MFA has also attracted a host of industry thought leaders, bloggers and news organizations who are dedicated to building the future of Africa including Amy Smith, Founder of MIT’s D-Lab, Africa News, AshokaTech, Emeka Okafor of TEDAfrica and Timbuktu Chronicles, Erik Hersman of Afrigadget, Global Development Commons, Henry Barnor of Afrobotics, Mark Grimes, founder of Ned.com, Nii Simmonds of Nubian Cheetah, Next Billion, and TechBridgeWorld,
“This is long overdue and I am thrilled to see an African event based on innovative solutions to problems developed by local participants,“ said Grimes. “Maker Faire Africa represents the best of grassroots efforts, localization, innovation, and ingenuity when it comes to the continent by focusing on its own unique challenges and tremendous opportunities.”
For more information about MFA visit www.makerfaireafrica.com
Emeka Okafor or
BugLabs has created the ultimate high-tech hacker device, which they call “modular, open source hardware”. After talking to Peter Semmelheck, CEO of BugLabs, he was very excited about the idea of some Ghanaian programmers taking a crack at his device.
(I really hope they include the BUGbee 802.15.4 radio module with the kit they’re sending, since the WiFi and 3G modules don’t look like they’re available yet.)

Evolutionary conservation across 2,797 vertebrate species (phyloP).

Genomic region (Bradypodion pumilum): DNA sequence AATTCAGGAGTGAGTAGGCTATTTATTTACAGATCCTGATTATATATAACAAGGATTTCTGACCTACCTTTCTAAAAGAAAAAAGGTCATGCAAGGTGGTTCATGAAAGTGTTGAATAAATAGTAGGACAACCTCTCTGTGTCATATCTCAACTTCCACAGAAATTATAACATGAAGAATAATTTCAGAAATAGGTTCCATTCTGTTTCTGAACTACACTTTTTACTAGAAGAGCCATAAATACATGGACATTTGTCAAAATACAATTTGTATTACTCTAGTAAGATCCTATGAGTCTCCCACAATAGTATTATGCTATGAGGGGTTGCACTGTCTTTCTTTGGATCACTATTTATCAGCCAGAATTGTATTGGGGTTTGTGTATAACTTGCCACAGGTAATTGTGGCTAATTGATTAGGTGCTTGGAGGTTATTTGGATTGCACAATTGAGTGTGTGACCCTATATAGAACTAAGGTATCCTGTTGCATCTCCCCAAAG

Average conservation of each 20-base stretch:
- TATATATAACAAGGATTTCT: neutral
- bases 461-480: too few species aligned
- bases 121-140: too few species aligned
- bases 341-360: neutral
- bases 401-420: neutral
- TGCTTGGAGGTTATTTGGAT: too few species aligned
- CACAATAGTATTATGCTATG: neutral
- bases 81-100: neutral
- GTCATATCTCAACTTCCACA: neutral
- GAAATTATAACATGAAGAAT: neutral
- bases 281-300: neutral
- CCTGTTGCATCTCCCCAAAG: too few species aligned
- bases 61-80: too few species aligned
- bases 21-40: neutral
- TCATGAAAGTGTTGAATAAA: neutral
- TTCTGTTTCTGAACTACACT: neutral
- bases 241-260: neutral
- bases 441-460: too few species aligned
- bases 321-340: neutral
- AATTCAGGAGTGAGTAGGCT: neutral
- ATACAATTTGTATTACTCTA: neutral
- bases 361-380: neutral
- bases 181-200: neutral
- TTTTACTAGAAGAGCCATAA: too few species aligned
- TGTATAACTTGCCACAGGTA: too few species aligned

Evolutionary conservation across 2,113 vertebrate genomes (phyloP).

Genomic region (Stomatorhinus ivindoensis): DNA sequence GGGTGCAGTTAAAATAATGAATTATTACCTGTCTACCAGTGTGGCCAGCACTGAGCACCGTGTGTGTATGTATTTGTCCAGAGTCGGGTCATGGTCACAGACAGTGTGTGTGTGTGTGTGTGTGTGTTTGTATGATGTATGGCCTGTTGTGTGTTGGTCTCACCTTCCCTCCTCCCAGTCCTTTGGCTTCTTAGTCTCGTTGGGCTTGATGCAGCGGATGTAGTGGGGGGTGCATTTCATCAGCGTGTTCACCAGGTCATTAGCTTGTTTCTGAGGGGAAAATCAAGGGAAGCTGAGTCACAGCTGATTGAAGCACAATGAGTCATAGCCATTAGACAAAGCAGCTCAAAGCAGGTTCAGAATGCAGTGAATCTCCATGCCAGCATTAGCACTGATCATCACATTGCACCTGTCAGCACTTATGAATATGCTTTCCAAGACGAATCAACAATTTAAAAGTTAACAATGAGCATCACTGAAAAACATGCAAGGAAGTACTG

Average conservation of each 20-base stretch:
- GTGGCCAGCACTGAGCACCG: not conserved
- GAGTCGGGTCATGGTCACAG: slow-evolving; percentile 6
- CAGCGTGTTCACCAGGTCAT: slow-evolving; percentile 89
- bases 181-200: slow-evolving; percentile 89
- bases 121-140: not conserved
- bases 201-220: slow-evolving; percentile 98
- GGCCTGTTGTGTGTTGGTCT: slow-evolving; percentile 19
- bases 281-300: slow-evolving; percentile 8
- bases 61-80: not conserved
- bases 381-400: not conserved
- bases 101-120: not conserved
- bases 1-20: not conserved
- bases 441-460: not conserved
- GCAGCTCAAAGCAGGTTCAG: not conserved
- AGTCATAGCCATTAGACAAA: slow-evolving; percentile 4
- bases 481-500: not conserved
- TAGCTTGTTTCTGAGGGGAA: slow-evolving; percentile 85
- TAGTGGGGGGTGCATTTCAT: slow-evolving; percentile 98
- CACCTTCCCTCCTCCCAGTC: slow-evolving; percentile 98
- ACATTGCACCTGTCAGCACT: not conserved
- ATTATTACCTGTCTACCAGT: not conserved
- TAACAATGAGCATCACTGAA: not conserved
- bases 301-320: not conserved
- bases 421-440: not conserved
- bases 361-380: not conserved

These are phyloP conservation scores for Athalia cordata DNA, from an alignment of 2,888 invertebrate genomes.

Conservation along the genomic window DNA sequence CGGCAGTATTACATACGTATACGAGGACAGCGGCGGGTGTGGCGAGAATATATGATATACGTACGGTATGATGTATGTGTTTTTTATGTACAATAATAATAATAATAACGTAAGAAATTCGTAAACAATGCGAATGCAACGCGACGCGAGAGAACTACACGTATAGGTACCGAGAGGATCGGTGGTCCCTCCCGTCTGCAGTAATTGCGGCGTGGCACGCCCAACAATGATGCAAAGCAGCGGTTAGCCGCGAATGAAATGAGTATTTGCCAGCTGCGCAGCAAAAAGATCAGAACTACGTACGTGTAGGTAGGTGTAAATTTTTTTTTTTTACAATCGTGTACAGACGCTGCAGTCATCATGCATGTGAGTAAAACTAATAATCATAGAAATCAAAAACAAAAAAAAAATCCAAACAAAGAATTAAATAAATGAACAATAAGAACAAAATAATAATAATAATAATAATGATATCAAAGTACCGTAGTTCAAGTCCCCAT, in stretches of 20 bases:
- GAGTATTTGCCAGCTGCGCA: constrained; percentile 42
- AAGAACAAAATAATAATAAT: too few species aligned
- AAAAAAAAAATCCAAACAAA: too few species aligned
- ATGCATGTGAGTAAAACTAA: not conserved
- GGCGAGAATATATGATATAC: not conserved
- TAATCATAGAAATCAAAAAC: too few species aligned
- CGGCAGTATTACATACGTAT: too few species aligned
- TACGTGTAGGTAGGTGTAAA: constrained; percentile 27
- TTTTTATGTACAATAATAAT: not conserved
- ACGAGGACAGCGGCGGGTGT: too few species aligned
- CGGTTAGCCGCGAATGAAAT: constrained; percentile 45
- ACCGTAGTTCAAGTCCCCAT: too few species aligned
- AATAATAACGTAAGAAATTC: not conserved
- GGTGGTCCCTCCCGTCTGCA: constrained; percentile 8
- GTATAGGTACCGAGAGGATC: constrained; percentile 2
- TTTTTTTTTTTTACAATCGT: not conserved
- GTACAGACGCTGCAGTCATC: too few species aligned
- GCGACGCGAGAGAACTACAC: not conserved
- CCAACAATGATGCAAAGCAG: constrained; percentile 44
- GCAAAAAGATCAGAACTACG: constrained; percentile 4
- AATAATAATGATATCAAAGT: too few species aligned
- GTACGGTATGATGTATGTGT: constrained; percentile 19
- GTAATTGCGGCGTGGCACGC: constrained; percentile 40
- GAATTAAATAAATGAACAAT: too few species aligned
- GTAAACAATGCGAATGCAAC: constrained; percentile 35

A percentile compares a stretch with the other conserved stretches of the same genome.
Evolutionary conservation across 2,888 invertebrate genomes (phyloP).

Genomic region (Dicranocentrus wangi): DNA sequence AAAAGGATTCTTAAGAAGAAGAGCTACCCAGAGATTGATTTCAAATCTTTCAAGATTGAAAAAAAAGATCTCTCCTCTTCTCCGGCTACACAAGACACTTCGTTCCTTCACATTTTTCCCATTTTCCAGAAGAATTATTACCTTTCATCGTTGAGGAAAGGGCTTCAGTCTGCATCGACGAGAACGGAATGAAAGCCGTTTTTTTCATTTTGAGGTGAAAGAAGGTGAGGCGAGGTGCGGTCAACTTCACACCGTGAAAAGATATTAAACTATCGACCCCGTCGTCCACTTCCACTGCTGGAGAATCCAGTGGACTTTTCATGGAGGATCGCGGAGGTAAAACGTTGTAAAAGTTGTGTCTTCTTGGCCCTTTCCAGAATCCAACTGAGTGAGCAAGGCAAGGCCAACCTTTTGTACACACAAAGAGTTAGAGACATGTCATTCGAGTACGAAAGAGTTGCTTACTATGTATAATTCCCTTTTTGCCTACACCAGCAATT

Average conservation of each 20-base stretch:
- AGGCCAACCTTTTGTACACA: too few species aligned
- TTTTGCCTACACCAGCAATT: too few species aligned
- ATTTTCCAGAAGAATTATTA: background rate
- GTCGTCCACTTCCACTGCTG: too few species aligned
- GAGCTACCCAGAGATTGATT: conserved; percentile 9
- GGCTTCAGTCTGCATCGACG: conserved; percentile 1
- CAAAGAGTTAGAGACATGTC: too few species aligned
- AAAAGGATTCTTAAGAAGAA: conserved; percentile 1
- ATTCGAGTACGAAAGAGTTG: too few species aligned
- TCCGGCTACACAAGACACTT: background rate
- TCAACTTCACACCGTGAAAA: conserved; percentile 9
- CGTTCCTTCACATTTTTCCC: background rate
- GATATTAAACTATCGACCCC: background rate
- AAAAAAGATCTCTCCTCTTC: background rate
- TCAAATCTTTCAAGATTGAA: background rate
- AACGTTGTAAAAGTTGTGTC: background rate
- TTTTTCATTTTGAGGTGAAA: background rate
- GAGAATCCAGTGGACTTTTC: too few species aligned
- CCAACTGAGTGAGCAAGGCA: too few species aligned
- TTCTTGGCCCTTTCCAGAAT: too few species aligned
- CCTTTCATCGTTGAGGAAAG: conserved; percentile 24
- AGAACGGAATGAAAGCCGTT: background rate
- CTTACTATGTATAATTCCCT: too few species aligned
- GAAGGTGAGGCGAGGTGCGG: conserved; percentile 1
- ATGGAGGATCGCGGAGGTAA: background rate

We had done this once before, in Kenya at Barcamp Nairobi, an it was a resounding success for everyone. Some of the ideas thought up were:
- Pothole mapper
- A shopping price comparison tool
- Stolen vehicle tracker
- Extortion cop monitor
I’ll bring the Bug for anyone who wants to get started on it before MFA starts on around Aug 10th. If you’re interested in being one of the first people to have a hands-on with the new device, let me know in the comments or via the contact form.
We’ve been asked by a number of people if they could sponsor Maker Faire Africa as individuals. Amounts that range from $25 to $100. This is a good idea, and in line with the type of event that this is. Committee member Mark Grimes, founder of Ned.com, is in charge of all the funds, and he will be using a PayPal account to receive those personal sponsorships until we have a better way to handle it.